Saints turn to Heineken to reach those parts

Listen to this article

00:00
00:00

Prescribing a match against Toulouse for a struggling team looks like the worst possible medicine, but might just work for Northampton as the Heineken Cup pool stage resumes this weekend.

An otherwise miserable season, which has seen them fall to the foot of the Zurich Premiership - they were expected to contest at the other end - and sack coach Alan Solomons, has been redeemed somewhat by their Heineken form.

Victories over Glasgow and scarcely less miserable Llanelli mean they go into the home and away double-header at the heart of each Heineken pool stage only a point behind perennial contenders Toulouse.

The French team will, of course, see the next two weekends as a chance to sew up the pool before Christmas. But injuries mean they are certainly without scrum-half Jean-Baptiste Elissalde and flanker Trevor Brennan, with doubts over prop Jean-Baptiste Poux and centre Yannick Jauzion. Elissalde's absence means Frédéric Michalak will have to move to scrum-half and take the kicks, two jobs he does with greater skill than relish. They have also lost five of seven away matches in the French championship, including the last three.

Whether Saints can seize this chance to restart their season at a packed Franklin's Gardens depends heavily on two outstanding forwards. New captain Steve Thompson must encourage his team-mates to take responsibility for their performances in the same way that he did last season when taking the blame for England's line-out problems. Predecessor Corne Krige, who gave way to Thompson after they tied in the players' ballot for the job this week, must persuade his supporters to be similarly selfless and put aside the factionalism that has bedevilled the Saints season.

Other front-runners go into the weekend scenting potentially decisive victories. Leinster should see off perennial Heineken failures Bourgoin in Dublin. Stade Français have a 12-man absentee list including three missing props - making uncontested scrums a serious possibility - but will still expect to beat Ulster, rarely the same force away from Ravenhill, and take firm charge of their pool.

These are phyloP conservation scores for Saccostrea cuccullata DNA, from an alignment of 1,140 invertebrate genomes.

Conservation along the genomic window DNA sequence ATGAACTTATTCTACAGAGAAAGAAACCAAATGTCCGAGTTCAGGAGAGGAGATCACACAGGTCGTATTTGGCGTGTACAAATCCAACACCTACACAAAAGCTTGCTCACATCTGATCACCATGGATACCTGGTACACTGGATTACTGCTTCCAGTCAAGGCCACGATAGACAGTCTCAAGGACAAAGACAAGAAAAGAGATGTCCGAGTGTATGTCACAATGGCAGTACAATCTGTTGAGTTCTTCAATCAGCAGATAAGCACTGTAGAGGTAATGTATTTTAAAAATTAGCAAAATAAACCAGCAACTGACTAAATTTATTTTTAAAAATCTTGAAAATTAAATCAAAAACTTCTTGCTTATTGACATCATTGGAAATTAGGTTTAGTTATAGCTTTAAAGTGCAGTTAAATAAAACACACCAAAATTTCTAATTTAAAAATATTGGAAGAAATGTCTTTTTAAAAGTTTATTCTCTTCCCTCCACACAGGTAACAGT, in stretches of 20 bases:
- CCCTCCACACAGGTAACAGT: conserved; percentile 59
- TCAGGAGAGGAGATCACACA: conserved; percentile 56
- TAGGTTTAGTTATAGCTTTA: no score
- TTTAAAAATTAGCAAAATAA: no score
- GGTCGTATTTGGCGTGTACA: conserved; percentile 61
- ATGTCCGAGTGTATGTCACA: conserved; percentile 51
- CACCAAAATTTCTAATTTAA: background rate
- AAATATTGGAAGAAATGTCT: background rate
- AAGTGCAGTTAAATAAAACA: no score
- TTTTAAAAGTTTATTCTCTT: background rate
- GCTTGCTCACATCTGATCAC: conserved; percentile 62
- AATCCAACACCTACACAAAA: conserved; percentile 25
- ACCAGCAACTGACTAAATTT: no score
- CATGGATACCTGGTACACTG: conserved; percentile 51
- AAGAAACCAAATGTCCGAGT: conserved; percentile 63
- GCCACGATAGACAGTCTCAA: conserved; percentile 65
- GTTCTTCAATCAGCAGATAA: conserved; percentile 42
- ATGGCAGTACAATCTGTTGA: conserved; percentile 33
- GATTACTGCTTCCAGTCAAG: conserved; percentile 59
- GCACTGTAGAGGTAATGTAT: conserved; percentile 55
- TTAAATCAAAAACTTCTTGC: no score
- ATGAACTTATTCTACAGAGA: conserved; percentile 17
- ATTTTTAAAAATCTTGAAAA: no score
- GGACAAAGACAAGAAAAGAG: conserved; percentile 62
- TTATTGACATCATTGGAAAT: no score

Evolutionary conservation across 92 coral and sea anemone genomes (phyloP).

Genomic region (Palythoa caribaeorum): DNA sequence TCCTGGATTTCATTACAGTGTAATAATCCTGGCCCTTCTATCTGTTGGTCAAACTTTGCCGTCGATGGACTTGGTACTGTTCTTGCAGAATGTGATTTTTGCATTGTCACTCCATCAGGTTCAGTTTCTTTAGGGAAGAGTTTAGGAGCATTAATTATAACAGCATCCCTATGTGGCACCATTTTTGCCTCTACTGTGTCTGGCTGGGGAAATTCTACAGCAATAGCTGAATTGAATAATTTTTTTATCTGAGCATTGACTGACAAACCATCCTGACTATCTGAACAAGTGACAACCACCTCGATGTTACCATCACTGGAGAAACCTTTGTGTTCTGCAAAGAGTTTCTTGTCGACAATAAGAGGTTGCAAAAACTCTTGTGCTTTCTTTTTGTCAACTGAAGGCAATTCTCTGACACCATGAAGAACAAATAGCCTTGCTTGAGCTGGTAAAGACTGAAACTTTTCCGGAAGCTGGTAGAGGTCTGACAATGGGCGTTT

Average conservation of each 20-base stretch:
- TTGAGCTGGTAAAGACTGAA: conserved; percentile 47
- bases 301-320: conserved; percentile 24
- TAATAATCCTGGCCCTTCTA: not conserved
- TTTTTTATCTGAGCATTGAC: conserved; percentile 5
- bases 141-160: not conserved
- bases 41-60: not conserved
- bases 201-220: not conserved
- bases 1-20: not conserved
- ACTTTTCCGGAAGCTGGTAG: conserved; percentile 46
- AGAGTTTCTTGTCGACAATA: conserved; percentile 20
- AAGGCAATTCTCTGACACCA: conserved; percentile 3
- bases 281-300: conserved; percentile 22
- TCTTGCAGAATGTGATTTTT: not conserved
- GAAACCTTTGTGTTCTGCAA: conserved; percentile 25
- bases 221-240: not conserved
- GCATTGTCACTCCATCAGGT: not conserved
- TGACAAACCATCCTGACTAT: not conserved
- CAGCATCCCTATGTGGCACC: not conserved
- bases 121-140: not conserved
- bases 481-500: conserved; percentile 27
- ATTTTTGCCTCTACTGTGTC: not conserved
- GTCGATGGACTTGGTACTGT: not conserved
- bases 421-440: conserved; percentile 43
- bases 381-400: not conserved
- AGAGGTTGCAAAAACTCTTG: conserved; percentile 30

Elsewhere in those groups Gloucester, at home to Cardiff, and Bath, at Treviso, will expect to consolidate places as main challengers, although Bath will be wary of the Italians after their remarkable win at Bourgoin.

As Newcastle seek a third consecutive victory at home to Edinburgh on Sunday, attention to the Man Who Isn't There - one J. Wilkinson - should not detract from the efforts of those who are, and have already seen off Perpignan and Newport.

If playing the same team in consecutive weeks seems a bit much, spare a thought for fans of Leicester and Wasps, only two weeks on from a 17-17 draw by two virtual reserve teams in the Premiership. They meet again on Sunday in Wycombe, contesting not only Heineken progress but English rugby's current heavyweight championship. Another draw would delight Leicester, who lost away to the pool's formidable third force Biarritz, and must at least split the series to stay in serious contention.

And somewhere one of the quartet of Welsh teams must start winning unless their challenge - so far no advert for the new regional system - is to end unprecedentedly early.

Copyright The Financial Times Limited 2017. All rights reserved. You may share using our article tools. Please don't copy articles from FT.com and redistribute by email or post to the web.